Monday, January 10, 2011
Saying goodbye... and hello
I knew this day would come eventually... after a long struggle with severe dementia and debilitating brain disease, my father passed away the morning after Christmas. On Christmas day, my mother, older Brother Vince, his kids, and Amanda all gathered in his hospice room and celebrated Christmas. We laughed, talked, shared some family time that we had not had in years, and finally said our goodbyes and final prayers with dad. My sister called in and did the same, which I suspect was the final piece of the puzzle my dad needed to move on ahead.
Late that night, I went back to my parent's house for a brief and fitful sleep. I was awoken in the middle of a dream early the next morning... as I fumbled for the phone, I knew exactly what the call meant. Mom sounded calm and tired on the other end of the line, and said that dad had just passed very peacefully a moment before in her arms.
I'm struggling with the fact that I haven't really outwardly grieved much since. We all did so much of that during the past three years that it seems ineffectual now. Every time he was close to death, we'd prepare ourselves, and then he'd spring back once again. Starting around Thanksgiving, things began to go downhill pretty fast. Towards the end, he was in a lot of pain and was truly suffering. How am I to feel bad knowing that now his soul is free of that broken body? It all comes down to what we choose to believe. Rather, whether we choose to believe it or not, I do know that our consciousness lives on in one form or another. If neither matter nor energy can be created or destroyed, why would the same rules not apply to the very essence of our being? I feel that in many ways that is in fact the only "real" thing we do experience. Everything else - this life, our world around us, etc. is merely an illusion. The connections between our spiritual selves are the only thing bridging the void between true light and nothingness.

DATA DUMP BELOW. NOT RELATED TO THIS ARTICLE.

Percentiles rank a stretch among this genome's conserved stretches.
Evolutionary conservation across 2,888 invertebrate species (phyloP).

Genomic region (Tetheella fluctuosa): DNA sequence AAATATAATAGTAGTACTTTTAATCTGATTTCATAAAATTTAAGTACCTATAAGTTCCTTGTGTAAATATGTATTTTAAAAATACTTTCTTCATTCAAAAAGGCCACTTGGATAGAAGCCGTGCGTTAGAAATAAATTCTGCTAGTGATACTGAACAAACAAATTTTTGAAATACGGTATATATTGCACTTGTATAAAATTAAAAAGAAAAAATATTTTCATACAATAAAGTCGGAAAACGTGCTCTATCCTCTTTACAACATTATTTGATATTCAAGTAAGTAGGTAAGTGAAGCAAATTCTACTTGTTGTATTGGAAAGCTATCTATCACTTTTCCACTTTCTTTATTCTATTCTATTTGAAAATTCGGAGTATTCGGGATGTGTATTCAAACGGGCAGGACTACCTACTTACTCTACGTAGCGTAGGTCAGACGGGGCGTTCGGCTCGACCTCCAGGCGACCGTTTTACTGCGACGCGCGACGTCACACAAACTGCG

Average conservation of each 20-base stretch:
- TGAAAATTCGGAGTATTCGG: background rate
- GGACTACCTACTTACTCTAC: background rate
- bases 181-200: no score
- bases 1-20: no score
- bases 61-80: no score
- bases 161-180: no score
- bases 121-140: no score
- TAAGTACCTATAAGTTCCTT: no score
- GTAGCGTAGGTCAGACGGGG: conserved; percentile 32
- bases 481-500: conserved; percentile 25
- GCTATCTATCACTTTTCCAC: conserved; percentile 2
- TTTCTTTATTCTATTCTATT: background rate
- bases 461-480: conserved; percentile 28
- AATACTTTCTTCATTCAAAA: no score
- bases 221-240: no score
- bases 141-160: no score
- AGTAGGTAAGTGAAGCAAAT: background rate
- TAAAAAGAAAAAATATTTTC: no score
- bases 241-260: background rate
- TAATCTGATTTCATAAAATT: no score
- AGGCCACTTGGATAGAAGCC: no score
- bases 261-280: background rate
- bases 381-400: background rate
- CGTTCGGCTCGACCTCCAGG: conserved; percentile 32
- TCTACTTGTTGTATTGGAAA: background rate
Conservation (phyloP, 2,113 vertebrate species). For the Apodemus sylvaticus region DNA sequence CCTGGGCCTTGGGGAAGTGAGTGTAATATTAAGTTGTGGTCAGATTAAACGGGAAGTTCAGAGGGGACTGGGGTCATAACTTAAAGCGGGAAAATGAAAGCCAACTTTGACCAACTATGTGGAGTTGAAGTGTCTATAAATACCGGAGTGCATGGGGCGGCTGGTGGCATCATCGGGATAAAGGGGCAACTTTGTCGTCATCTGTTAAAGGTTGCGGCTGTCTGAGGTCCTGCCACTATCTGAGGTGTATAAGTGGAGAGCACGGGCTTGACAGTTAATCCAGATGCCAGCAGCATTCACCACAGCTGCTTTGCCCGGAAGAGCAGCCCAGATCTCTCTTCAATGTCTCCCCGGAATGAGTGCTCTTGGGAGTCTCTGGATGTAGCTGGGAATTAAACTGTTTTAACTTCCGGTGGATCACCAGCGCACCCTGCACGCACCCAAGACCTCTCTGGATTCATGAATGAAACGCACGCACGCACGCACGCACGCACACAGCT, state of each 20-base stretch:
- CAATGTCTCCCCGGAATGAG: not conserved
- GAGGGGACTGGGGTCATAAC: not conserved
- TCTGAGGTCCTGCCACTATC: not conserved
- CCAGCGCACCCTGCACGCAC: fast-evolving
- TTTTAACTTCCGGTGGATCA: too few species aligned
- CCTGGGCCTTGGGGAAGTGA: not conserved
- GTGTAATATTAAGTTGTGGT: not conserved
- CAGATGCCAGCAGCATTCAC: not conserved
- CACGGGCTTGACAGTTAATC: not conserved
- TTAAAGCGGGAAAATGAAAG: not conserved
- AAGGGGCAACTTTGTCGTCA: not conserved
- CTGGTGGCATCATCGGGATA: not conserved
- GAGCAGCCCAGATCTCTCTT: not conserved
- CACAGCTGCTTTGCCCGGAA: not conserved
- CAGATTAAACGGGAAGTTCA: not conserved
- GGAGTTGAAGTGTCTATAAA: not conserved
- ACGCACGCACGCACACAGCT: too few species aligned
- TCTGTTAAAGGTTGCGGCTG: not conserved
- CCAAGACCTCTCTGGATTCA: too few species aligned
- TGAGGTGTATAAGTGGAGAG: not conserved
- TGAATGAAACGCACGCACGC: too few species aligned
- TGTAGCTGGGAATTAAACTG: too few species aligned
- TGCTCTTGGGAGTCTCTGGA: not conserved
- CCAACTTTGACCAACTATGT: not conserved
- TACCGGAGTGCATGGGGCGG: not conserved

It was such a surreal experience to sit with my father's body and feel it change from warmth to cold over the course of an hour. As his color faded, it became futile to try to keep his eyes closed, and I gazed into them for some clue of what the very recesses of the blackness might hold in the form of some reflection into eternity. I will never forget the moment that his face was covered as he was taken away... he looked holy, foreign, as if in a trancelike state like some ascetic who had reached enlightenment.
In the days that followed, I was able to make final arrangements for his remains, get Mom away and begin her long process of healing, take her on a marathon spa, shopping, and beauty day (boy was I out of my element!) and I managed to get her to come to a New Year's party. All of my friends were gracious and welcoming, and she was finally able to reconnect with people and have some fun for once.
As the clock struck midnight, I met some new friends, traveling musicians who were passing through town, and have had some great conversations with them since that has reawakened the passionate sense of the mystical beyond within me. I now sense that this will prove to be a gift I need to transition as I start the new year and my journey into whatever challenges and changes lie ahead.
I do know that I believe now more strongly than ever. As I always say, it's not at all important for me to quantify or define what that belief is in cultural, human terms. Knowing is enough. It seems that I continue to get slapped in the face with these reminders... My mom's dad died when she was five, the morning after Christmas, coughing up blood at age 25. I very nearly died coughing up blood at age twenty five and awoke on Easter Sunday. And my own father died the morning after Christmas. His father before him died January 9th, which also is the date of my dad's birthday. Does this mean anything at all? Not unless we need it to. And I needed it to. It's proof enough for me that God exists and works within our lives in a very real, tangible way.
I'm excited and energized to begin the new year. I can feel dad's spirit within me already, guiding my decisions and influencing my character. I see evidence of his presence in my humor, charm, and determination. And all I have to do is remember him to conjure up that spirit. It almost feels as if I'm adding an extra, invisible skin onto mine, but one that I'm completely comfortable in if that makes any sense.
I used to say that I would not let disease define who I am... now I see that it, along with everything else in my life, have come to make the man that I am. I was fortunate enough to see dad in early December, on what probably was the last day he was able to speak at all. As I entered the hospital room and greeted him he told me he was proud of me. Those were his final words to me.
Knowing that I go ahead, fearlessly, into the unknown.